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Aug 18, 2014 7:53 PM by Kari Beal

Wheelchair-bound man uses GoPro to show inaccessible streets of Lafayette

A Lafayette man is trying to raise awareness about handicap accessibility --- or what he calls a lack of here in the city. For 25 year-old wheelchair-bound Liam Doyle it's more than just a cause, it's something he lives with everyday.

Doyle started a Facebook page yesterday called "My in-accessible Lafayette" and it's already gaining momentum with over 400 likes. Using a GoPro, his mission is to show how tough it is to travel around Lafayette streets and walkways using a wheelchair.

Just watching a few seconds of his video recorded experience it's apparent, life isn't always easy for Doyle.

"There's no curb cut here to where I can roll up," Doyle said when referring to curb near Versailles Blvd and University Ave. "So what I have to do is go around."

Detours are an everyday occurrence for Doyle. This detour forces him to travel on University Ave from Versailles Blvd to Congress and then back

"That took ten minutes probably," Doyle said.

It's a trip that would take most walking pedestrians less than a minute. Doyle currently attends South Louisiana Community College and plans to attend UL for the spring semester. He said he would travel along University Ave. when he starts at UL.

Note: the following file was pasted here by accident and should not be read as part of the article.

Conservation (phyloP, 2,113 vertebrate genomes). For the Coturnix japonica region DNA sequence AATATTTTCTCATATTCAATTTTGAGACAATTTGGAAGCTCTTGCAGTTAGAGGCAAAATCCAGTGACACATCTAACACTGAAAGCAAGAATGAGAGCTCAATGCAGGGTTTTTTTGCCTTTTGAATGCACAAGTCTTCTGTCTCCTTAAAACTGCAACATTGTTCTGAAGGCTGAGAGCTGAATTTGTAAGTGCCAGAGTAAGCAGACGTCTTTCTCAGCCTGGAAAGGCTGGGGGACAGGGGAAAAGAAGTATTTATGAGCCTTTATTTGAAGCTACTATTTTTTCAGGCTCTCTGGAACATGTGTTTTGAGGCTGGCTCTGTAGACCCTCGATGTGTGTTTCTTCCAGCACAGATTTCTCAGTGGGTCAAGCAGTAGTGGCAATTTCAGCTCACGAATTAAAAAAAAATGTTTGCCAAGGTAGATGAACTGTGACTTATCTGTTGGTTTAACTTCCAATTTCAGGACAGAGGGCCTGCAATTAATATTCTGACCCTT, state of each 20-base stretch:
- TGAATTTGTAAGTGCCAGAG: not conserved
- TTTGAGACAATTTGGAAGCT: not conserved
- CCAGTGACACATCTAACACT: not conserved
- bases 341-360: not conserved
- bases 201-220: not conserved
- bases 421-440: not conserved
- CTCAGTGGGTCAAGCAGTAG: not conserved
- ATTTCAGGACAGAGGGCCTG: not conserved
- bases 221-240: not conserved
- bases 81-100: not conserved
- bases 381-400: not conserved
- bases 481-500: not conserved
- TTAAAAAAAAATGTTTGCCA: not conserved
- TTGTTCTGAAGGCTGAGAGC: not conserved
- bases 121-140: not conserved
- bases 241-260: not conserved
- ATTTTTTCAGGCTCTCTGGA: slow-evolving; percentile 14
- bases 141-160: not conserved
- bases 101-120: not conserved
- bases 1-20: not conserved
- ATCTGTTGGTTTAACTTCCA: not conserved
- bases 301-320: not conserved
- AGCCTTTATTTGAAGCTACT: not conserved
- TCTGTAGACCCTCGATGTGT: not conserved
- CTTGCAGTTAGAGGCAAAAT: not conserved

Doyle said he takes great pride in being independent. He was born with cerebral palsy and doctors didn't expect him to live.

"Even if I didn't live I wasn't so suppose to talk, eat or be able to feed myself. So that's why independence is so important to me," Doyle said.

Another problem for Liam is poles that take up most of the sidewalk.

"I either have to go around this way [onto the grass] and hope it is okay, or I would have to go around it and potentially run into the street," Doyle said.

Doyle said going onto the grass is not a good option when the ground is muddy.

"Cracks are another problem," Doyle said. "If the curb is uneven or there's a bump and I don't notice I could fall over."

Doyle said if he's alone, this could leave him injured and stranded.

"A lot of places in Lafayette make you want to stay home and not doing anything, which is not acceptable in my opinion," Doyle said.

This is why his wheels are raising awareness to the issue.

Doyle said he plans to go out a few times this week and will make a final video of the rough areas. For more information view his Facebook page: https://www.facebook.com/myinaccessiblelafayette



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